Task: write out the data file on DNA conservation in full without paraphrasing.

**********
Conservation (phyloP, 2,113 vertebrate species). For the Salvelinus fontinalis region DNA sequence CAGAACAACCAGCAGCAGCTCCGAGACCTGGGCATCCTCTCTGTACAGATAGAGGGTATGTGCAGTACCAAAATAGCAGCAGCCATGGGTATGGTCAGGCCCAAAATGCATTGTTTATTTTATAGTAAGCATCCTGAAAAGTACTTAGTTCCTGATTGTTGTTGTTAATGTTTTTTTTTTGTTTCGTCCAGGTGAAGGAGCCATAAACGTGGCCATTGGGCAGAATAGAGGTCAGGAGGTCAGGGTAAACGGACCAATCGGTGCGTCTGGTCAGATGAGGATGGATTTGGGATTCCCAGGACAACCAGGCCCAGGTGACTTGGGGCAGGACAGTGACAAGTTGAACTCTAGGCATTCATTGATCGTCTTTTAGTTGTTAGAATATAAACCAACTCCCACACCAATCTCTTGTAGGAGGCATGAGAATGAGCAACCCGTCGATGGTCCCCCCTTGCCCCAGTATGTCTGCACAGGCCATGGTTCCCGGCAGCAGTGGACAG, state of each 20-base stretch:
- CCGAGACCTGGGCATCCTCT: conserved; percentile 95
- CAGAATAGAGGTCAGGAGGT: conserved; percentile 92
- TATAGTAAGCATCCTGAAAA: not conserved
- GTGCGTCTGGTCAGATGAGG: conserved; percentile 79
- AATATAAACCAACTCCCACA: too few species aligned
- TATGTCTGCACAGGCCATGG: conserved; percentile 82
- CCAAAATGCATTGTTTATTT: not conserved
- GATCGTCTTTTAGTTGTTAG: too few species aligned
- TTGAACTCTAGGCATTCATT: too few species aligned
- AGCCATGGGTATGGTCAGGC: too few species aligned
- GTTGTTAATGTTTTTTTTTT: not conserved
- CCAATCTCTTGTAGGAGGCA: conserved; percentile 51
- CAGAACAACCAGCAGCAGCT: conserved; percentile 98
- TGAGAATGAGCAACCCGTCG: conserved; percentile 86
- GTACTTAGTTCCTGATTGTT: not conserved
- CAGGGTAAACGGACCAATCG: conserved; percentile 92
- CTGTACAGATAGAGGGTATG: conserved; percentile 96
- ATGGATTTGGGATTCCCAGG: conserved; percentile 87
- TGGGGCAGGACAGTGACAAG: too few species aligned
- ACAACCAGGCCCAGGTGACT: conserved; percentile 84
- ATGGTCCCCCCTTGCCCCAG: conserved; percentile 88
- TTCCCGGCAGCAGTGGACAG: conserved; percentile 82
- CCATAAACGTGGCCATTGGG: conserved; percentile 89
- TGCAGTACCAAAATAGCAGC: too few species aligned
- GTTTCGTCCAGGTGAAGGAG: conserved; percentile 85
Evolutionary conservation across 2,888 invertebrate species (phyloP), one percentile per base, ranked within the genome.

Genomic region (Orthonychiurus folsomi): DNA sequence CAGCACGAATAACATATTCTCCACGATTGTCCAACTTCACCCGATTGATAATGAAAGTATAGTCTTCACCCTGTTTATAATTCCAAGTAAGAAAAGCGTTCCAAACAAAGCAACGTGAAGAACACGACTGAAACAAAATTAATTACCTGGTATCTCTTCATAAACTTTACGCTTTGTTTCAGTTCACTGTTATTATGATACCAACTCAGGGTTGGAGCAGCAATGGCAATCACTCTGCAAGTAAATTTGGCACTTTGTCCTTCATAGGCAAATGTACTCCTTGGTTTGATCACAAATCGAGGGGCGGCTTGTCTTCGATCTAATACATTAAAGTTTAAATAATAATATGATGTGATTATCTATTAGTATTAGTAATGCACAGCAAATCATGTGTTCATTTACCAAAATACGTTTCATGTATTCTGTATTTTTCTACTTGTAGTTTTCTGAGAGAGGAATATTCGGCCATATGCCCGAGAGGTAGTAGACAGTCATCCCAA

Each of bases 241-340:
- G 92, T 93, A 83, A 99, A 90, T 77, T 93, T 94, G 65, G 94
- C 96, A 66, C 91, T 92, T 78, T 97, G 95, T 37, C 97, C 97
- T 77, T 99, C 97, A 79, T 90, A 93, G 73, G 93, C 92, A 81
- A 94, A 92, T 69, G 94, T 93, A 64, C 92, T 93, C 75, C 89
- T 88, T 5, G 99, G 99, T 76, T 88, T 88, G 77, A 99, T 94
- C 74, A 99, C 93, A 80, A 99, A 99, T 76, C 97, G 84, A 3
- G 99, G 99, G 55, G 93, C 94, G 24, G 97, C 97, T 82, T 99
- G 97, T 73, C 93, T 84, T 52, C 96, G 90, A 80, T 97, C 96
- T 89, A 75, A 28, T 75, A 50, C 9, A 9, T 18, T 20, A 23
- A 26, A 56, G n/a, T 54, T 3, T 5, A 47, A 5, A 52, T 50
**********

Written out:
Conservation (phyloP, 2,113 vertebrate species). For the Salvelinus fontinalis region DNA sequence CAGAACAACCAGCAGCAGCTCCGAGACCTGGGCATCCTCTCTGTACAGATAGAGGGTATGTGCAGTACCAAAATAGCAGCAGCCATGGGTATGGTCAGGCCCAAAATGCATTGTTTATTTTATAGTAAGCATCCTGAAAAGTACTTAGTTCCTGATTGTTGTTGTTAATGTTTTTTTTTTGTTTCGTCCAGGTGAAGGAGCCATAAACGTGGCCATTGGGCAGAATAGAGGTCAGGAGGTCAGGGTAAACGGACCAATCGGTGCGTCTGGTCAGATGAGGATGGATTTGGGATTCCCAGGACAACCAGGCCCAGGTGACTTGGGGCAGGACAGTGACAAGTTGAACTCTAGGCATTCATTGATCGTCTTTTAGTTGTTAGAATATAAACCAACTCCCACACCAATCTCTTGTAGGAGGCATGAGAATGAGCAACCCGTCGATGGTCCCCCCTTGCCCCAGTATGTCTGCACAGGCCATGGTTCCCGGCAGCAGTGGACAG, state of each 20-base stretch:
- CCGAGACCTGGGCATCCTCT: conserved; percentile 95
- CAGAATAGAGGTCAGGAGGT: conserved; percentile 92
- TATAGTAAGCATCCTGAAAA: not conserved
- GTGCGTCTGGTCAGATGAGG: conserved; percentile 79
- AATATAAACCAACTCCCACA: too few species aligned
- TATGTCTGCACAGGCCATGG: conserved; percentile 82
- CCAAAATGCATTGTTTATTT: not conserved
- GATCGTCTTTTAGTTGTTAG: too few species aligned
- TTGAACTCTAGGCATTCATT: too few species aligned
- AGCCATGGGTATGGTCAGGC: too few species aligned
- GTTGTTAATGTTTTTTTTTT: not conserved
- CCAATCTCTTGTAGGAGGCA: conserved; percentile 51
- CAGAACAACCAGCAGCAGCT: conserved; percentile 98
- TGAGAATGAGCAACCCGTCG: conserved; percentile 86
- GTACTTAGTTCCTGATTGTT: not conserved
- CAGGGTAAACGGACCAATCG: conserved; percentile 92
- CTGTACAGATAGAGGGTATG: conserved; percentile 96
- ATGGATTTGGGATTCCCAGG: conserved; percentile 87
- TGGGGCAGGACAGTGACAAG: too few species aligned
- ACAACCAGGCCCAGGTGACT: conserved; percentile 84
- ATGGTCCCCCCTTGCCCCAG: conserved; percentile 88
- TTCCCGGCAGCAGTGGACAG: conserved; percentile 82
- CCATAAACGTGGCCATTGGG: conserved; percentile 89
- TGCAGTACCAAAATAGCAGC: too few species aligned
- GTTTCGTCCAGGTGAAGGAG: conserved; percentile 85
Evolutionary conservation across 2,888 invertebrate species (phyloP), one percentile per base, ranked within the genome.

Genomic region (Orthonychiurus folsomi): DNA sequence CAGCACGAATAACATATTCTCCACGATTGTCCAACTTCACCCGATTGATAATGAAAGTATAGTCTTCACCCTGTTTATAATTCCAAGTAAGAAAAGCGTTCCAAACAAAGCAACGTGAAGAACACGACTGAAACAAAATTAATTACCTGGTATCTCTTCATAAACTTTACGCTTTGTTTCAGTTCACTGTTATTATGATACCAACTCAGGGTTGGAGCAGCAATGGCAATCACTCTGCAAGTAAATTTGGCACTTTGTCCTTCATAGGCAAATGTACTCCTTGGTTTGATCACAAATCGAGGGGCGGCTTGTCTTCGATCTAATACATTAAAGTTTAAATAATAATATGATGTGATTATCTATTAGTATTAGTAATGCACAGCAAATCATGTGTTCATTTACCAAAATACGTTTCATGTATTCTGTATTTTTCTACTTGTAGTTTTCTGAGAGAGGAATATTCGGCCATATGCCCGAGAGGTAGTAGACAGTCATCCCAA

Each of bases 241-340:
- G 92, T 93, A 83, A 99, A 90, T 77, T 93, T 94, G 65, G 94
- C 96, A 66, C 91, T 92, T 78, T 97, G 95, T 37, C 97, C 97
- T 77, T 99, C 97, A 79, T 90, A 93, G 73, G 93, C 92, A 81
- A 94, A 92, T 69, G 94, T 93, A 64, C 92, T 93, C 75, C 89
- T 88, T 5, G 99, G 99, T 76, T 88, T 88, G 77, A 99, T 94
- C 74, A 99, C 93, A 80, A 99, A 99, T 76, C 97, G 84, A 3
- G 99, G 99, G 55, G 93, C 94, G 24, G 97, C 97, T 82, T 99
- G 97, T 73, C 93, T 84, T 52, C 96, G 90, A 80, T 97, C 96
- T 89, A 75, A 28, T 75, A 50, C 9, A 9, T 18, T 20, A 23
- A 26, A 56, G n/a, T 54, T 3, T 5, A 47, A 5, A 52, T 50